Good music makes cold weather bearable — January ’11

Dirty Word Dad and Daughter

Music runs in this family.  Dirty Word is a fun talented regional bar band.  Well, actually a cut above most bar bands because even though their music is mostly covers, they put their own twists to the songs they do, their own arrangements if you will. That tells me the band members are talented. More so, to see the lead singer and his daughter together on the stage tells me the talent is in their DNA.  For just a couple songs at Burnt Creek, a dance bar north of Bismarck, dad and daughter entertained the crowd.  She not only has talent, but has poise and confidence — enough to stand alone to sing to a building full of respectful and admiring adults.

After a couple of songs, off she went, out the back door — I assume to the motel where her mother or other caretaker was waiting. After all, though it was 9 p.m. when she was on stage, it’s still late for a girl of her age.  From then on, the crowd danced to and was entertained by the good music of Dirty Word.  It’s a Minneapolis band that is too good for little smokey bars and clubs, but probably not good enough to hold the stage at a festival or other music event such as 10K lakes.  If you get the chance however, pay the cover charge and check out Dirty Word.  I endorse the band on a cold winter night. It will get you out of the cabin, down the trail, in to humanity for an evening.

Bands seem to flourish in the winter in Bismarck.  Take Midnight Noise Orchestra.  These guys have been parts of other bands and they’ve come together for a year or two now, entertaining at local venues, usually free.  No cover charge. They play at street festivals and other artistic and open venues.  They hold your attention and keep you coming back for their own tunes.  They’re a little bit of a jam band, folk, reggae, rock, jazz, blues band. Each song does not sound like the next song, the next song, the next song….  They’re original and entertaining.

On this night, I caught Midnight Noise Orchestra at Captain Freddie’s in Mandan.  The bar caters to a young crowd and the river crowd — even has it’s own dock for Missouri River boaters to stop for a brew.  Since there’s not much of a boat crowd in the winter, music brings in the patrons.  Midnight Noise does it well.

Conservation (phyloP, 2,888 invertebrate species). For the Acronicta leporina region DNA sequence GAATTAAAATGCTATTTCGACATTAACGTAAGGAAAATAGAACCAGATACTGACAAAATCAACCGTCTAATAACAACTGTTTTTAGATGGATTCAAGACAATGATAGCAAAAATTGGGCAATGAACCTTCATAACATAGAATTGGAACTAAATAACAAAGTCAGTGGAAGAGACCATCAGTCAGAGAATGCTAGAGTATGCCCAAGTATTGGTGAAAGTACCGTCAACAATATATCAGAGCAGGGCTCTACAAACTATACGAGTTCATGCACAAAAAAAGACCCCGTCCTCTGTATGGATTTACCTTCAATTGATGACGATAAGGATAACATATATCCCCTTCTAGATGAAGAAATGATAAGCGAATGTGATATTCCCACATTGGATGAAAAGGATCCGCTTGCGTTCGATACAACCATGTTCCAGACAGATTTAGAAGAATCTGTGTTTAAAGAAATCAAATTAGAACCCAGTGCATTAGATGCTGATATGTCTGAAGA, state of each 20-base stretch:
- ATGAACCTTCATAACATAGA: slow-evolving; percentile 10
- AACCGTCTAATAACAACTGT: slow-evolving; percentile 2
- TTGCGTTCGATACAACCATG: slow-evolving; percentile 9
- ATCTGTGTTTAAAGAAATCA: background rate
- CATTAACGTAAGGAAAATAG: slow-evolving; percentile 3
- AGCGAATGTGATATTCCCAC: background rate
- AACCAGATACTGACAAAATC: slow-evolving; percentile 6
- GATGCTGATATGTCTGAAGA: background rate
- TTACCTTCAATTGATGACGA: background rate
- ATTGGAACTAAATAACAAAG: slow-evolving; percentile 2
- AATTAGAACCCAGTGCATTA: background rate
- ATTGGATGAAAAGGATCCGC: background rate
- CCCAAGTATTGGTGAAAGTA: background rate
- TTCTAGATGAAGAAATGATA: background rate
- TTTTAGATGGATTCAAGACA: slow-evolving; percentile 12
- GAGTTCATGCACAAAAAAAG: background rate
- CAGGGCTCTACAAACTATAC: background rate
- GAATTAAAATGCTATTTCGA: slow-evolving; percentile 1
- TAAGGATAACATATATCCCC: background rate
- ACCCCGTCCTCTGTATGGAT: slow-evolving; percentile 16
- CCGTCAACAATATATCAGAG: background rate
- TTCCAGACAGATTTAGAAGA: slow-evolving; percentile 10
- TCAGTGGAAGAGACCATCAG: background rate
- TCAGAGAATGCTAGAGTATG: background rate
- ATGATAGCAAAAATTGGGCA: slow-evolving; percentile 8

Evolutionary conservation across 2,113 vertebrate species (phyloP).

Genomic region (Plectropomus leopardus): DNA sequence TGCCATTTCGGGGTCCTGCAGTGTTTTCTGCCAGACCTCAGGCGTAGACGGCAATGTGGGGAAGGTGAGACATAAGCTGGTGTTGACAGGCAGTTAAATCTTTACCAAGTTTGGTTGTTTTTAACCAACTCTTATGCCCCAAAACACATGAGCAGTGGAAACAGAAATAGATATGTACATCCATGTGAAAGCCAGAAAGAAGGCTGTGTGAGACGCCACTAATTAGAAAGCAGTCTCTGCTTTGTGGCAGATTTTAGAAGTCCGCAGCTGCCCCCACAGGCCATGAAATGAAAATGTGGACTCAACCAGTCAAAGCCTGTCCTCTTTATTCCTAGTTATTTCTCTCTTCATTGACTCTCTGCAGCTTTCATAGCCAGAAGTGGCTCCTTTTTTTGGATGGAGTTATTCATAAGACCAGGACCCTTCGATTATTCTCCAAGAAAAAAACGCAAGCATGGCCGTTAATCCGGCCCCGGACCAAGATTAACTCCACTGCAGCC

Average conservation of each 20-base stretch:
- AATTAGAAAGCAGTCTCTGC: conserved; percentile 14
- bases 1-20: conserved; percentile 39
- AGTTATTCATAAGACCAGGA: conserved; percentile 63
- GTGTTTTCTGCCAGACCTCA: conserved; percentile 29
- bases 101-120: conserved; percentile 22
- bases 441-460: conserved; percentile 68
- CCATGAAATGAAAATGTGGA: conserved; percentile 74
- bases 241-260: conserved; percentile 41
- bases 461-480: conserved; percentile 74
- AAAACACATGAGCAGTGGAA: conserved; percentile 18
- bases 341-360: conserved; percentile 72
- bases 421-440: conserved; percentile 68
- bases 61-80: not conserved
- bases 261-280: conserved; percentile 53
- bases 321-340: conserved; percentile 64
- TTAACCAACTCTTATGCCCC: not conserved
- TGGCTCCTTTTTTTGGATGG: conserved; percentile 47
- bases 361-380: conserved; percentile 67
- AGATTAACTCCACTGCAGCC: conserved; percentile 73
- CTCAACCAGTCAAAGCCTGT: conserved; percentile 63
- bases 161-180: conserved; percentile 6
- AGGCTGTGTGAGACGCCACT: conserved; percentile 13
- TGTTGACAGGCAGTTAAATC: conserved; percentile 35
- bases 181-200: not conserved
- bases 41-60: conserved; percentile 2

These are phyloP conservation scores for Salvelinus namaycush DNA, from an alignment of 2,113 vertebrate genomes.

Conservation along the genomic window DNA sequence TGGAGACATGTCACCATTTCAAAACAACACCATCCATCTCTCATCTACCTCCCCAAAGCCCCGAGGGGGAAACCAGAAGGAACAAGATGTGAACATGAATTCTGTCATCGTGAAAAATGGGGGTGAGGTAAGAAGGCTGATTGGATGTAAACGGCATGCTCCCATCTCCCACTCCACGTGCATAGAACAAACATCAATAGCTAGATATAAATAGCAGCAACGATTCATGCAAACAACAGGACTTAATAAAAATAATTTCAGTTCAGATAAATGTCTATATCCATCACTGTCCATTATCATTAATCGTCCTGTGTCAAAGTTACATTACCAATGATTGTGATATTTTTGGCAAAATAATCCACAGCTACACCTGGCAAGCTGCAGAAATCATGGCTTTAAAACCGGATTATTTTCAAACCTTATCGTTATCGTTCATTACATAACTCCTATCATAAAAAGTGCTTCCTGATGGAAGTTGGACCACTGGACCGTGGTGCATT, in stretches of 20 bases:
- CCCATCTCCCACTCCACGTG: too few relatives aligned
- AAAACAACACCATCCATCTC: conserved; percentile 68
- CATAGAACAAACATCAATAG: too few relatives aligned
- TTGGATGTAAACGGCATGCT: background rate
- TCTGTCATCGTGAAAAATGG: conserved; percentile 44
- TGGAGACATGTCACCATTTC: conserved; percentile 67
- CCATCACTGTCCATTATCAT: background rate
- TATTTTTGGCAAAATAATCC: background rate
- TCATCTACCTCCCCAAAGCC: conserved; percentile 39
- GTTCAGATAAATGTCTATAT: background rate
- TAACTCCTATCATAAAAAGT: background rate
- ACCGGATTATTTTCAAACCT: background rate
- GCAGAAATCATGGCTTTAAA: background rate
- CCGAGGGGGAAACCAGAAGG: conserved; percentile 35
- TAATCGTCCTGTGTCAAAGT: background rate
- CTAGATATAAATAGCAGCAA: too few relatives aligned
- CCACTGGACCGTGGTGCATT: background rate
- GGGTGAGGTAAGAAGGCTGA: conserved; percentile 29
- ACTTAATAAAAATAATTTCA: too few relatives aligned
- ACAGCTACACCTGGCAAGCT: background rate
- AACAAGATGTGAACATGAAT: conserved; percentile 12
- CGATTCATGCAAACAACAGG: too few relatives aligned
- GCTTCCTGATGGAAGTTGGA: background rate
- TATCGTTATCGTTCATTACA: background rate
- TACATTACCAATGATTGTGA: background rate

I like shooting bands. I hope to put together an entire portfolio of my photographs of local musicians. They’re talented, but don’t have much marketing to take them up the ladder of success. I can, however, provide them with a few good shots for their own portfolio.  In the mean time, I get stretched as a photographer.  It’s not easy working with low light situations — changing colors of the stage lights, and fast moving people. I’ve found that setting my white balance to “auto,”  cranking up the ISO to about 1,200 and opening up my aperture as far as it will go allows me to use a slightly faster shutter speed to freeze the players.

Not only that, I get to enjoy the good music, connect with band members — and get a break from cabin fever.  Bismarck-Mandan has an abundance of talented musicians, so cabin fever will have an abundance of opportunity for relief.  What about you? Are you more likely to catch a good musical group in the winter or the summer?

October 28 Can you say Dirty Word?

Dirty Word

Autumn brings indoor entertainment back to North Dakota, and that includes live music such as Dirty Word. The Maple Grove, Minnesota band is popular in the upper-Midwest. The talented musicians put their own flavor on the cover tunes they dish out.

Dirty Word is not your average bar band, drunk and loud.  Their musical background has been adapted to the popular stage where the audience can listen or dance to the rockin’ fiddle playing, the precise percussion or the gutsy vocals.